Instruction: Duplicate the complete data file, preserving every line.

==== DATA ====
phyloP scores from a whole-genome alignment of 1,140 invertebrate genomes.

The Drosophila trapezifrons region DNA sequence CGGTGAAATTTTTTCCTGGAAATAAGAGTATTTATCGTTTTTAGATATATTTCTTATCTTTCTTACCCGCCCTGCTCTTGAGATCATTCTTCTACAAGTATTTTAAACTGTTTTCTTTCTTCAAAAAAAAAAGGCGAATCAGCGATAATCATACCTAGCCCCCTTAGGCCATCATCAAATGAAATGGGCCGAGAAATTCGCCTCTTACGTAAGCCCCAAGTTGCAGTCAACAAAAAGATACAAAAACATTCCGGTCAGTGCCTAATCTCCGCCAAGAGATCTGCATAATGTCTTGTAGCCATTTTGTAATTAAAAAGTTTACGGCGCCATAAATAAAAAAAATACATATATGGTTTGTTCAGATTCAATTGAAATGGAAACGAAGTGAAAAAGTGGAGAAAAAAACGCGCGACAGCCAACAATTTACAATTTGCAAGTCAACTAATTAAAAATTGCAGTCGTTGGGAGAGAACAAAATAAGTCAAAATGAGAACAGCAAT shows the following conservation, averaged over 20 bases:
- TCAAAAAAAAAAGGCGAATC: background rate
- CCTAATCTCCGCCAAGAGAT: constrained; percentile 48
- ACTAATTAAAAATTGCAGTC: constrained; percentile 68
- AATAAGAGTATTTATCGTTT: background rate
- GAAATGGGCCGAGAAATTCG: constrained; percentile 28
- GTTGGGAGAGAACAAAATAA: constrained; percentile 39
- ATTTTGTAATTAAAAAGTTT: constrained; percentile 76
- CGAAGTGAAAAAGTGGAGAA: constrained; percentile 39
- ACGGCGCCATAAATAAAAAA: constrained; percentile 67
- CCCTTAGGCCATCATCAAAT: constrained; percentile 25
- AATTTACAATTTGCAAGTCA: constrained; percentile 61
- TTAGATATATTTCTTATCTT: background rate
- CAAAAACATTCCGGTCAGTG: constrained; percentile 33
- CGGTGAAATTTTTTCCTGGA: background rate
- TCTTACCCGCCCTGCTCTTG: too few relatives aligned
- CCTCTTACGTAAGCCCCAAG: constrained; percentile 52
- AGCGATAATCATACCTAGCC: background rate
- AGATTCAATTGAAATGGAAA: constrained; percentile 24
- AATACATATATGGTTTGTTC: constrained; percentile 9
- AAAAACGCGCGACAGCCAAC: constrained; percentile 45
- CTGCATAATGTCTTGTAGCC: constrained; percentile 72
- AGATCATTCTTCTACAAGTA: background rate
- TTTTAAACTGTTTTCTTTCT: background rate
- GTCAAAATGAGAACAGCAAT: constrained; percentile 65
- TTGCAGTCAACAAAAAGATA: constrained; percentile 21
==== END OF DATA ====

phyloP scores from a whole-genome alignment of 1,140 invertebrate genomes.

The Drosophila trapezifrons region DNA sequence CGGTGAAATTTTTTCCTGGAAATAAGAGTATTTATCGTTTTTAGATATATTTCTTATCTTTCTTACCCGCCCTGCTCTTGAGATCATTCTTCTACAAGTATTTTAAACTGTTTTCTTTCTTCAAAAAAAAAAGGCGAATCAGCGATAATCATACCTAGCCCCCTTAGGCCATCATCAAATGAAATGGGCCGAGAAATTCGCCTCTTACGTAAGCCCCAAGTTGCAGTCAACAAAAAGATACAAAAACATTCCGGTCAGTGCCTAATCTCCGCCAAGAGATCTGCATAATGTCTTGTAGCCATTTTGTAATTAAAAAGTTTACGGCGCCATAAATAAAAAAAATACATATATGGTTTGTTCAGATTCAATTGAAATGGAAACGAAGTGAAAAAGTGGAGAAAAAAACGCGCGACAGCCAACAATTTACAATTTGCAAGTCAACTAATTAAAAATTGCAGTCGTTGGGAGAGAACAAAATAAGTCAAAATGAGAACAGCAAT shows the following conservation, averaged over 20 bases:
- TCAAAAAAAAAAGGCGAATC: background rate
- CCTAATCTCCGCCAAGAGAT: constrained; percentile 48
- ACTAATTAAAAATTGCAGTC: constrained; percentile 68
- AATAAGAGTATTTATCGTTT: background rate
- GAAATGGGCCGAGAAATTCG: constrained; percentile 28
- GTTGGGAGAGAACAAAATAA: constrained; percentile 39
- ATTTTGTAATTAAAAAGTTT: constrained; percentile 76
- CGAAGTGAAAAAGTGGAGAA: constrained; percentile 39
- ACGGCGCCATAAATAAAAAA: constrained; percentile 67
- CCCTTAGGCCATCATCAAAT: constrained; percentile 25
- AATTTACAATTTGCAAGTCA: constrained; percentile 61
- TTAGATATATTTCTTATCTT: background rate
- CAAAAACATTCCGGTCAGTG: constrained; percentile 33
- CGGTGAAATTTTTTCCTGGA: background rate
- TCTTACCCGCCCTGCTCTTG: too few relatives aligned
- CCTCTTACGTAAGCCCCAAG: constrained; percentile 52
- AGCGATAATCATACCTAGCC: background rate
- AGATTCAATTGAAATGGAAA: constrained; percentile 24
- AATACATATATGGTTTGTTC: constrained; percentile 9
- AAAAACGCGCGACAGCCAAC: constrained; percentile 45
- CTGCATAATGTCTTGTAGCC: constrained; percentile 72
- AGATCATTCTTCTACAAGTA: background rate
- TTTTAAACTGTTTTCTTTCT: background rate
- GTCAAAATGAGAACAGCAAT: constrained; percentile 65
- TTGCAGTCAACAAAAAGATA: constrained; percentile 21